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Written in stone

Arseni Mourzenko
Founder and lead developer, specializing in developer productivity and code quality
130
articles
January 13, 2015

On most projects, a huge amount of time is spent hypothesizing about subjects which not only don't matter, but often don't have a definitive answer. I often see programmers arguing about which one of two implementations is faster and which one will scale better, without bothering to ask themselves if the project will ever be that popular that questions of performance or scale would actually matter.

This is not exclusively a problem of education. A more serious issue is the fear that decisions taken today, code written right now, would hunt the team forever, which actually happens more often than it should.

For instance, how many projects can migrate with ease from Entity Framework to Orseis once it's found that it will make the product faster? In most projects, such change will certainly not be welcomed among the programmers, and would impact the whole code base.

How long would it take to migrate from a home-grown solution to an industrial-grade message queue service?

When such changes are truly painful, it becomes understandable why programmers may spend a few days arguing which ORM should they use or whether they should pick an existent message queue service or roll their own (the answer to the second question, by the way, is always “just stop reinventing the wheel”).

The fact is, if the architecture of the project is bearable, comparing the hypothetical merits of different approaches stops making sense:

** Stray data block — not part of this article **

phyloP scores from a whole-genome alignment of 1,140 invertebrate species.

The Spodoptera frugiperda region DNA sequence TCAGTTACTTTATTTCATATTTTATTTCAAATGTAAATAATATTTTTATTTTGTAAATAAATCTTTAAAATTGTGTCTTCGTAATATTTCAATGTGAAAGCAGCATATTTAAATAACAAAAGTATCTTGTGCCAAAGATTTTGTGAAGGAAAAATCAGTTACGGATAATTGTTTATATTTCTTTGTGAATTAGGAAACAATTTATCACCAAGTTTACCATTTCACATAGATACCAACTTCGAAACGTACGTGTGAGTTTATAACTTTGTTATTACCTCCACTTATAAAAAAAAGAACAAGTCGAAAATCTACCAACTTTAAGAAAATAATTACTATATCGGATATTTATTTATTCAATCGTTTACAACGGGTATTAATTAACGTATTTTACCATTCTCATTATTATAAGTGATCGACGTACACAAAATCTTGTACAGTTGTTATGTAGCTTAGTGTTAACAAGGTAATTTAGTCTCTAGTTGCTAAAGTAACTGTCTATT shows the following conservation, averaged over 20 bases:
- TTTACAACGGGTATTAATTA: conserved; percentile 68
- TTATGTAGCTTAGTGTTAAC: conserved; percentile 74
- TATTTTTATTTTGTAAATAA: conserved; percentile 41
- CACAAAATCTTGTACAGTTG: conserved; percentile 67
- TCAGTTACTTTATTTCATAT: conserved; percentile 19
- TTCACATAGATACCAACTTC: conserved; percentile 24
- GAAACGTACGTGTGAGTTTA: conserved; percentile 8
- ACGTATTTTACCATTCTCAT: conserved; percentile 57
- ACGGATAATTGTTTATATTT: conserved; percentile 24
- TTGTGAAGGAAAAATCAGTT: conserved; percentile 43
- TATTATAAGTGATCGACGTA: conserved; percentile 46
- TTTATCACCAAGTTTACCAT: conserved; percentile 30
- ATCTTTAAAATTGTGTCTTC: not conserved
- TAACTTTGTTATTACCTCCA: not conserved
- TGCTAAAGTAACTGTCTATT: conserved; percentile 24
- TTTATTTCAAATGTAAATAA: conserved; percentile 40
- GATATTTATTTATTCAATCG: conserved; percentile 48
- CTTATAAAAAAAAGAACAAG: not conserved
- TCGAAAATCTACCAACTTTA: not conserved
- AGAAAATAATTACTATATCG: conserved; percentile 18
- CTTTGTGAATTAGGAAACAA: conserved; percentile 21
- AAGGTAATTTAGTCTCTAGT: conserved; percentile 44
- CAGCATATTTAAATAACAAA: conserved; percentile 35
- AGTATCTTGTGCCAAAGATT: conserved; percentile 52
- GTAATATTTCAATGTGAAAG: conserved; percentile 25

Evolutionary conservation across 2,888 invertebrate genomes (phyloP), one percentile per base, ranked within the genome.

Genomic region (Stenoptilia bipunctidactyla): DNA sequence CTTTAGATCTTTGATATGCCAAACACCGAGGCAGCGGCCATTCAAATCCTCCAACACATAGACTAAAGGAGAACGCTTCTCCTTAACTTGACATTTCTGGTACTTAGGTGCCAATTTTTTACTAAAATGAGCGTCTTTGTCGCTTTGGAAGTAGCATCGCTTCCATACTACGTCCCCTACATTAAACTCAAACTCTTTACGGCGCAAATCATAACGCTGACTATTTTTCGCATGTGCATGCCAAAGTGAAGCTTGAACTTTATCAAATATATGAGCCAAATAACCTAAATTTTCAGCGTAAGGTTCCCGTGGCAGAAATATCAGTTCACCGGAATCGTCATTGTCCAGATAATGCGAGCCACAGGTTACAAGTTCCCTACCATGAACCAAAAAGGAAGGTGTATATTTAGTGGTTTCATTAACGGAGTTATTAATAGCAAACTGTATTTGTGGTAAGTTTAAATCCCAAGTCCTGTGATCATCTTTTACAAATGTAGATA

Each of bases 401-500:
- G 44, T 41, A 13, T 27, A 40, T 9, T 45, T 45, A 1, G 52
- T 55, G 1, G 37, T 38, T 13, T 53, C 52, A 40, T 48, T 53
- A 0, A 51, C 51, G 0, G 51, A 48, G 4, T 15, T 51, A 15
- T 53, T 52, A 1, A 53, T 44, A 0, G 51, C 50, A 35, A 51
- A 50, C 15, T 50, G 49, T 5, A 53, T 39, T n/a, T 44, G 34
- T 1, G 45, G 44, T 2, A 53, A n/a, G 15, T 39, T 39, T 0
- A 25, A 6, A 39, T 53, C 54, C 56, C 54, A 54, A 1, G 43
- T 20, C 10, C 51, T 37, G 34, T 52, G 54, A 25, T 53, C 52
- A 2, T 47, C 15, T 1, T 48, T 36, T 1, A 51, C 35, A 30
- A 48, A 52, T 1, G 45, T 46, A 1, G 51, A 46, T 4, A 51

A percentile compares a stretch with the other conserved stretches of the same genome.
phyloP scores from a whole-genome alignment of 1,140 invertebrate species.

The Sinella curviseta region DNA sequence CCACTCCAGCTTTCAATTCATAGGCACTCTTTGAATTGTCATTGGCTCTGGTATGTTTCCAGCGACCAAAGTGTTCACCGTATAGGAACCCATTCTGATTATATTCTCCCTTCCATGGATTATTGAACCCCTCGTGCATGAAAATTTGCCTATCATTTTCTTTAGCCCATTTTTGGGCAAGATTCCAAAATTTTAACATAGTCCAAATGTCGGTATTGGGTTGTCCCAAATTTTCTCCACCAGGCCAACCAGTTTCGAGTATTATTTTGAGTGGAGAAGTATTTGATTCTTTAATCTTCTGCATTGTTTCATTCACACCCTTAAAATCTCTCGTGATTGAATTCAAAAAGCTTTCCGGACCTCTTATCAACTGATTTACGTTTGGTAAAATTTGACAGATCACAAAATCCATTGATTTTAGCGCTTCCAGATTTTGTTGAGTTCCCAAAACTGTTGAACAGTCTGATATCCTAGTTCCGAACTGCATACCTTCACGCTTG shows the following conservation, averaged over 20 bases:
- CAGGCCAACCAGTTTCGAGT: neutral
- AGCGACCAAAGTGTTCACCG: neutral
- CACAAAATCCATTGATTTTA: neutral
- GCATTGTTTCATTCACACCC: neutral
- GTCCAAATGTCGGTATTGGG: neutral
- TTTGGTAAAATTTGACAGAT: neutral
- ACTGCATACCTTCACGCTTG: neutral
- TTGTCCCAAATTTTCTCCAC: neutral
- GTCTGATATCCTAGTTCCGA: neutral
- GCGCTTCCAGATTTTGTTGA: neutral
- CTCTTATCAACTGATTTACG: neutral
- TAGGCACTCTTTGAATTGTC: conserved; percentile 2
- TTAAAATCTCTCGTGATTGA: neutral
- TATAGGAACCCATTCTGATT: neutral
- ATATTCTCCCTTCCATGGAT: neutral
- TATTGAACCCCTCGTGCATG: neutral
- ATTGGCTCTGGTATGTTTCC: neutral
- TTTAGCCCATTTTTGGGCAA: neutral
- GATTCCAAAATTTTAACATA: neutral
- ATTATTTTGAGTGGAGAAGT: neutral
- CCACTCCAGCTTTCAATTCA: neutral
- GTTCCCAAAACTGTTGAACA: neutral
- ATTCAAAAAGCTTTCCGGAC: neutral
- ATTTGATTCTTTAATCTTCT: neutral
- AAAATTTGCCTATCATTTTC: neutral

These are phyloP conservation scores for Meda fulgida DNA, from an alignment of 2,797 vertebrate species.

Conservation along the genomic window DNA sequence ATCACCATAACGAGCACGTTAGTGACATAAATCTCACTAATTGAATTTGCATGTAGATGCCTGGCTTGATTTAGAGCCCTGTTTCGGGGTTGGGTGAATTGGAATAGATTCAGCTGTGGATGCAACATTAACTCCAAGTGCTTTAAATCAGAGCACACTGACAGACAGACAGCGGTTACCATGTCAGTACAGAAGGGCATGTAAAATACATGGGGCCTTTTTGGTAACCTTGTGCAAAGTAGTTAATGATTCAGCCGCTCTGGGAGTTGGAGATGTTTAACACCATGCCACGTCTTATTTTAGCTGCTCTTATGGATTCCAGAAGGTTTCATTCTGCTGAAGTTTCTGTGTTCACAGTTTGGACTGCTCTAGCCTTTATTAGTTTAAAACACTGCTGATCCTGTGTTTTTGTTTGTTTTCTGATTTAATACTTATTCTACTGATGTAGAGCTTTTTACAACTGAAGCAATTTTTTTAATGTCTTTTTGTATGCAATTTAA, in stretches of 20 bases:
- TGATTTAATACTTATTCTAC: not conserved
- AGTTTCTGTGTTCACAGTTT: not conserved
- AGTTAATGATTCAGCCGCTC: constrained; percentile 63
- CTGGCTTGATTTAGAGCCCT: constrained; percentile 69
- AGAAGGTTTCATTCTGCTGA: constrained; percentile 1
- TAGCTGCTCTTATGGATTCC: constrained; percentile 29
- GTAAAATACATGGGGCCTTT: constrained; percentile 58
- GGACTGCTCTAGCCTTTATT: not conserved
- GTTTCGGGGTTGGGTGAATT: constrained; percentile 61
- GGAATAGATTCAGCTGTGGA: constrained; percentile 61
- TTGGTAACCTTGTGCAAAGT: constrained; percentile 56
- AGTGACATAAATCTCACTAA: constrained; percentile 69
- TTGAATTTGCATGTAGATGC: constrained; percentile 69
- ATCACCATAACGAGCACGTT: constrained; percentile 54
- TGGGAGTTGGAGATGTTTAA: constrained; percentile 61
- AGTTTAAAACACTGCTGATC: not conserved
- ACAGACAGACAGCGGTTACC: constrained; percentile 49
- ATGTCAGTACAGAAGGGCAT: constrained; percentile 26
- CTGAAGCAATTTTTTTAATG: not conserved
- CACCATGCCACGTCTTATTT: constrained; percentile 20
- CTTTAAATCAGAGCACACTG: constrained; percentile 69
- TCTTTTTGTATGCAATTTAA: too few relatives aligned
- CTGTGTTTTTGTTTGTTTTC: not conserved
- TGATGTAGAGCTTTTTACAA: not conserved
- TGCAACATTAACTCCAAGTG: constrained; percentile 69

• It takes too much time. It's faster to implement one approach, than and only if it appears to be the wrong one, implement another one and compare both.

  • Most arguments in favor of an alternative given early during the development of the product would be wrong anyway.

  • It simply doesn't matter.

The project I'm working on right now is a perfect example. A few months ago, I didn't know Linux enough and was suspicious about centralized logging with rsyslog, so I made a mistake to implement my own solution which used RabbitMQ. When I finally understood that rsyslog is the right way to go, it took just a few minutes to switch the logging mechanism. And I consider this too long, because I screwed a few things design-wise. Otherwise, it would consist of changing two lines of code.

Another example is Apache logging. Blogs I've read recommend using syslog for Apache access logs as well. But wouldn't it be a bottleneck when logging servers will be hit by a dozen of Apache-powered servers?

One way is to start asking questions on ServerFault, search for additional blogs and waste days trying to figure out how fast centralized syslog actually is—the question which has no answer, because it depends on the actual performance of the virtual machines, the number of requests on the servers, the patterns, the speed of data transfer between the web servers and the log servers, the ability to distribute the load, etc.

Another way is to actually do the damn job and implement logging. It works—great. If it doesn't, only then I'll search for an alternative, based on actual statistical data.